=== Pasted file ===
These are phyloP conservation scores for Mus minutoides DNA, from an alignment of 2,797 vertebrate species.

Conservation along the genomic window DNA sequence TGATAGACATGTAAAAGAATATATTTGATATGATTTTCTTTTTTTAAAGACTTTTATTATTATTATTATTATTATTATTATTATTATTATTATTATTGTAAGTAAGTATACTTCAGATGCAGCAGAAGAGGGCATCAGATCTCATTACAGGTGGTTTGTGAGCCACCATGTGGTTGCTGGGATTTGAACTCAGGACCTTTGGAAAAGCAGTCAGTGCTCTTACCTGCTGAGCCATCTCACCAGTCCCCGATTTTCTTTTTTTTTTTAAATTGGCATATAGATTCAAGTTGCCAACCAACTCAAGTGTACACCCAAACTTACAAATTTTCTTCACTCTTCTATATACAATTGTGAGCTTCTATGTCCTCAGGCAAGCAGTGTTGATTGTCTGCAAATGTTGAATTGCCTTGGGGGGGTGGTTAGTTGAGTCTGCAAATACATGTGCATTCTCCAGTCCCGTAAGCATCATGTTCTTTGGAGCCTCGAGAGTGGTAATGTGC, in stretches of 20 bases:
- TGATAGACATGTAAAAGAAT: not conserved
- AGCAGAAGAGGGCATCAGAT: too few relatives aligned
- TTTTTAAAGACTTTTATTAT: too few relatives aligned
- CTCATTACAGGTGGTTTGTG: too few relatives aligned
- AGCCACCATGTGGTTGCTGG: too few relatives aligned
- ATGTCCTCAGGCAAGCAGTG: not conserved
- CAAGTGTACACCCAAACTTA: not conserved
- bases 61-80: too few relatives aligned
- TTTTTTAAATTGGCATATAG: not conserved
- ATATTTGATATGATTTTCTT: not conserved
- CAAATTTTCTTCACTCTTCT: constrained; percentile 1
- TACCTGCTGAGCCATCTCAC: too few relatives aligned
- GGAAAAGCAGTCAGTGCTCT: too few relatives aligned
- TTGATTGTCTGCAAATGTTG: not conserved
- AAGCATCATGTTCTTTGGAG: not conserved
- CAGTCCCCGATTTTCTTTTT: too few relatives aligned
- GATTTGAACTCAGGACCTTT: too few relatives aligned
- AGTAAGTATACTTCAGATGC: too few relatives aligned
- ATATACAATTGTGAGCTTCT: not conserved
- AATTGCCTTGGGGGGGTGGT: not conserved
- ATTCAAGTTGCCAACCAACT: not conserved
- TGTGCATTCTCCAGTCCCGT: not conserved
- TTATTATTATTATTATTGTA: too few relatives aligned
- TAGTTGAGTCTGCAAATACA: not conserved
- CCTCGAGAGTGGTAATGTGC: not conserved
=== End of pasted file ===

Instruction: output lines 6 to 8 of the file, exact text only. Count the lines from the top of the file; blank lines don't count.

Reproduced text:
- CTCATTACAGGTGGTTTGTG: too few relatives aligned
- AGCCACCATGTGGTTGCTGG: too few relatives aligned
- ATGTCCTCAGGCAAGCAGTG: not conserved